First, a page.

This aerospace engineer has launched a career dedicated to showing kids that, when it comes to STEM, there’s no limit to the heights they can reach.
By Jennifer Pocock
Emily Calandrelli didn’t plan on being an aerospace engineer, author, or educational TV star. She started with a love of math and a Google search to see which math-based professions made the most money. That’s what drove her to West Virginia University to study mechanical engineering. And her path to aerospace? It was as short as a trip in the “Vomit Comet,” an airplane that provides experiences of weightlessness to astronauts—and aeronautical engineers—in training. “I was sold,” she says, when she found out aerospace students got to ride in the plane. It wasn’t long before she was hooked on space and pursuing internships with NASA. “My world just opened up from there.”
Calandrelli’s latest project: the Netflix kids’ sensation Emily’s Wonder Lab, where she teaches children to “stay curious and keep exploring!” But the show isn’t her first foray into STEM entertainment. She is also executive producer and host of Xploration Outer Space on Fox and a field correspondent on Bill Nye Saves the World, also on Netflix.
The engineer’s STEM outreach also extends to the written word. Her Ada Lace Adventure series of kids’ books follows a third-grade girl, Ada, and her best friend, Nina, who solve mysteries with technology. The series has an out-of-this-world following; astronaut Anne McClain read the third book, Ada Lace, Take Me to Your Leader, from the International Space Station as part of the Storytime from Space program.
At West Virginia University, Calandrelli was often the only woman in her classes. Because of that and her stellar grades, national awards, and honors work, the university often invited her to appear in promotional photos and videos. Those caught the attention of a producer searching for a woman to host a new space show, Xploration Outer Space, as Calandrelli was graduating from MIT with her master’s degree in aeronautics and astronautics, as well as technology and policy.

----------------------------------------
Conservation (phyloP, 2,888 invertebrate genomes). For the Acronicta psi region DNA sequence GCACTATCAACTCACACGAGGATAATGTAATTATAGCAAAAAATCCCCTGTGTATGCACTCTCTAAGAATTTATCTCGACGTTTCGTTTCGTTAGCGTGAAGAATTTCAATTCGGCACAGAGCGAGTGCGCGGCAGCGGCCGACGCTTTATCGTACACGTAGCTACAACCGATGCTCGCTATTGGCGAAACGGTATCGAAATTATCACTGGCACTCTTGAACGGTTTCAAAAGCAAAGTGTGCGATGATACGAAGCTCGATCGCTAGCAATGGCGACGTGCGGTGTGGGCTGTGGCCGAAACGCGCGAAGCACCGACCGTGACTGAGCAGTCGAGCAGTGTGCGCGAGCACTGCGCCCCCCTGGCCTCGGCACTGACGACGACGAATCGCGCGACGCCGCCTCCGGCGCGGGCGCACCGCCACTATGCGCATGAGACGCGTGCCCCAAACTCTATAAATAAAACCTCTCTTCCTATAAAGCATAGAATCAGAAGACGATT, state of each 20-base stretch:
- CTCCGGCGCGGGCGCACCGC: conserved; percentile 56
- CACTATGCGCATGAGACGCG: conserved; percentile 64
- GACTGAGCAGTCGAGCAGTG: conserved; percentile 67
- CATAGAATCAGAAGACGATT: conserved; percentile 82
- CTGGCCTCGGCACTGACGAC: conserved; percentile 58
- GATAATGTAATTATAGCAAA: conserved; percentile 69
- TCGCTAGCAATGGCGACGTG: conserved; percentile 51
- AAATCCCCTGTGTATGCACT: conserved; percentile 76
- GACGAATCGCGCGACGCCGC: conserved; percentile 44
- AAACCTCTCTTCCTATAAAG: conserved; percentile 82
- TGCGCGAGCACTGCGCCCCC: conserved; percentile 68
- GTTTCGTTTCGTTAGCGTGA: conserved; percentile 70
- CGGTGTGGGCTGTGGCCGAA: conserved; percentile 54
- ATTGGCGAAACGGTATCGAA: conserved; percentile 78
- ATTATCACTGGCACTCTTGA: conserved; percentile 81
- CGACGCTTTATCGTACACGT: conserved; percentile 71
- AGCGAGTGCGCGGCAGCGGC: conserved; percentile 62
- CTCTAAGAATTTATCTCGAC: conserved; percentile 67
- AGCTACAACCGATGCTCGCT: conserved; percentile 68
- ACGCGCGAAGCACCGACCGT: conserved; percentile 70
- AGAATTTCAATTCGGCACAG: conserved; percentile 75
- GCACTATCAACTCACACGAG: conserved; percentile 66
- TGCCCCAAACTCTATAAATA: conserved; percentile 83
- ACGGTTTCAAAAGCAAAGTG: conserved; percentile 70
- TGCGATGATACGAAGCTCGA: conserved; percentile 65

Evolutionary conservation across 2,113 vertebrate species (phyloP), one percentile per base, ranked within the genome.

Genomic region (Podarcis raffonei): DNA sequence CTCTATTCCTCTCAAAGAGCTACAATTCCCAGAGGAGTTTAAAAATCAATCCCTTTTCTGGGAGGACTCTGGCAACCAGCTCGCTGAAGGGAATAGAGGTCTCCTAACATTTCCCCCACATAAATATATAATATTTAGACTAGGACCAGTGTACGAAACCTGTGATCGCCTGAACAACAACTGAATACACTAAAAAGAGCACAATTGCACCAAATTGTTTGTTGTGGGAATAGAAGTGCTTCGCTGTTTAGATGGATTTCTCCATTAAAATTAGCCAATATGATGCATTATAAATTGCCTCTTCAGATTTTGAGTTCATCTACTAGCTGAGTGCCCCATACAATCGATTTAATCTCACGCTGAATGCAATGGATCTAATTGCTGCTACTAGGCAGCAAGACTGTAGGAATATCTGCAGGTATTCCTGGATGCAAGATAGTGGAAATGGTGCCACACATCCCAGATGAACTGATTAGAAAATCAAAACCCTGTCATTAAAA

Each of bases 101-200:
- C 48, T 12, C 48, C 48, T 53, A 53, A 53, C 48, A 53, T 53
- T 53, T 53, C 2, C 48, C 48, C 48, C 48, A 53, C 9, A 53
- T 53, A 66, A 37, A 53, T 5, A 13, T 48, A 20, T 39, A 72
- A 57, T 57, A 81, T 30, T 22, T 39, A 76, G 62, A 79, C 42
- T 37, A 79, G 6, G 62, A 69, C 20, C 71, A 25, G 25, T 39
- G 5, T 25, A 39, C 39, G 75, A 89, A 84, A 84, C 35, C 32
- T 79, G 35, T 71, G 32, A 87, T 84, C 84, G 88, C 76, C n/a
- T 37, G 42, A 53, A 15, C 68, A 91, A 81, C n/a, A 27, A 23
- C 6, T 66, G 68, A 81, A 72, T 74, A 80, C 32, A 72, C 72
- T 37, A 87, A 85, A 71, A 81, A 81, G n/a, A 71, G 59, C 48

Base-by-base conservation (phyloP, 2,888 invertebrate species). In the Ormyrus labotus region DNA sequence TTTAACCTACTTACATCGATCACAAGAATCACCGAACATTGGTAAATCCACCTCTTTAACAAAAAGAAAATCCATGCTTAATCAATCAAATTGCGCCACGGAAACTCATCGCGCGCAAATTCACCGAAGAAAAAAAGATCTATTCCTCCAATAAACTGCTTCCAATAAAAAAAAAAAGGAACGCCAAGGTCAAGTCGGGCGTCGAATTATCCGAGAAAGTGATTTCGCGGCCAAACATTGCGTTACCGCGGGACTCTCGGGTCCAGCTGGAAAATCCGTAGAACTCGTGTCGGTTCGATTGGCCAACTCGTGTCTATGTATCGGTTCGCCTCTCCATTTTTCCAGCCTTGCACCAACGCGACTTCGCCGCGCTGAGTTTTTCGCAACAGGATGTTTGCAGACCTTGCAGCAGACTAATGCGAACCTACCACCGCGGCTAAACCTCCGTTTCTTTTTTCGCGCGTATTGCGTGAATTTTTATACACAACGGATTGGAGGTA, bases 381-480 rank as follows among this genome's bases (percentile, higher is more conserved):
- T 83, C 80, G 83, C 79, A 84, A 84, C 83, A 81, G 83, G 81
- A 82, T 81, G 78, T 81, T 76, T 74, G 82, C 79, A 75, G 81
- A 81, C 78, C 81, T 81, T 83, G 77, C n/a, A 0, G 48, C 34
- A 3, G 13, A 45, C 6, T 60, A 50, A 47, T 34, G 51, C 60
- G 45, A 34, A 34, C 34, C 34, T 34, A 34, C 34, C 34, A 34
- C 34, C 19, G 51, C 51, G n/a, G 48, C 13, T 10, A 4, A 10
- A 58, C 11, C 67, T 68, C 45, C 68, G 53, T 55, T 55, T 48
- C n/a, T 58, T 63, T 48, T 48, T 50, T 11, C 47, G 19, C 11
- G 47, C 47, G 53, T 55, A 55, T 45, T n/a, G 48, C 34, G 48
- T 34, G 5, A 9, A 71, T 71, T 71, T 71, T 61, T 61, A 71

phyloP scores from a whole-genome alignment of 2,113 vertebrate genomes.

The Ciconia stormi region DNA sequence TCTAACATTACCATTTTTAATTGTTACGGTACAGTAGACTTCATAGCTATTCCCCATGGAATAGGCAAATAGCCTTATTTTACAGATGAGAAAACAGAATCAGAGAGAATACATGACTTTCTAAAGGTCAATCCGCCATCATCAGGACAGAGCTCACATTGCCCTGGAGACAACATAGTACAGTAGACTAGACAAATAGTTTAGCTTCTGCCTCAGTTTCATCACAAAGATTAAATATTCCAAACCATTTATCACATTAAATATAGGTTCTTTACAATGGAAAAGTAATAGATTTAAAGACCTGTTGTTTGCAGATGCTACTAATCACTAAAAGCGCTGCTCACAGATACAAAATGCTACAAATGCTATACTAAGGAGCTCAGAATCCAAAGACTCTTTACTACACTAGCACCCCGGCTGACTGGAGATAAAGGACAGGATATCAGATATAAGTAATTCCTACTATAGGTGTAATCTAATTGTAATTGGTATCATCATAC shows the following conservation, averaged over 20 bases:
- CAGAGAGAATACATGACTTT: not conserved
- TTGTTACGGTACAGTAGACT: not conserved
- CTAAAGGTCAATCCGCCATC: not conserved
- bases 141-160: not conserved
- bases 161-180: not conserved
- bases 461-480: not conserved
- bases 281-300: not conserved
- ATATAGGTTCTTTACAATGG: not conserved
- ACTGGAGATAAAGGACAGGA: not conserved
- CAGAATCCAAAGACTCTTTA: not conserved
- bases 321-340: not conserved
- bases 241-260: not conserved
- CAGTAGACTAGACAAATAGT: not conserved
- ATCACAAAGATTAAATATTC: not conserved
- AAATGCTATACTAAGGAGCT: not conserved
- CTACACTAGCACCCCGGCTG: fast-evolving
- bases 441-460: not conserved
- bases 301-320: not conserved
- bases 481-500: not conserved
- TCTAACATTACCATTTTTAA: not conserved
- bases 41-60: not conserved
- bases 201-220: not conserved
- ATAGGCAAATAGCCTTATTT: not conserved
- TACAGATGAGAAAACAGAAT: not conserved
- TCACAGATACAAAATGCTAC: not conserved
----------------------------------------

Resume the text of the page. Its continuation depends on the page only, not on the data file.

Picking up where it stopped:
For the Saturday morning series, now in its sixth season, she’s gotten to explore every facet of the space industry, from weird jobs like outer space odor tester to riding in space balloons. She’s been nominated for a daytime Emmy award and has ridden the Vomit Comet three times now.
As host and executive producer of Emily’s Wonder Lab, she works hard to share her “genuine excitement about science” with kids and to prove that engineers and scientists come in all shapes, sizes, and colors. “The thing that I find most surprising is that the first thing most people say is not ‘We love your show!’—it’s ‘Thank you.’ That really changed the way I do my job,” she says. “I want to spend my time doing something that people are really thankful for.”
In the era of COVID-19, the show is especially useful. Since it focuses on practical experiments that kids can often do with supplies around the house, many parents find a ready-built curriculum for their young explorers.
Calandrelli filmed the entire first season of Wonder Lab while nine months pregnant with her daughter. That’s garnered a big response from mothers wrestling with their identities as both intellectuals and parents. “They tell me that they tear up when watching,” and showing their kids, Calandrelli says. One said, “Look mom, a mommy scientist just like you!”
Still, it wasn’t an easy path to launch Emily’s Wonder Lab; the new kids’ show was turned down by several networks as “too science-y,” and marketers were afraid audiences wouldn’t respond to a female host. Calandrelli retorts that putting more women on screen can double your market!
She was bored of seeing the same faces represented as scientists in TV shows, books, and movies. It was always “an older White guy with [wild] hair in a lab coat.” As hard as it is to be a woman in the sciences, however, she recognizes the added difficulties for men and women of color. It’s the responsibility of those who make casting decisions to change the status quo, she says. “When I was hired to do Xploration Outer Space, it wasn’t because a bunch of people applied and I had the best application; it was because the guy who owned the production company decided he wanted a woman to be the host of the show.”
Calandrelli is hopeful that work like hers will help make STEM more welcoming for all—inspiring new generations of kids to reach for the stars.
Jennifer Pocock is associate editor of Prism.
©Emily Calandrelli/Getty Images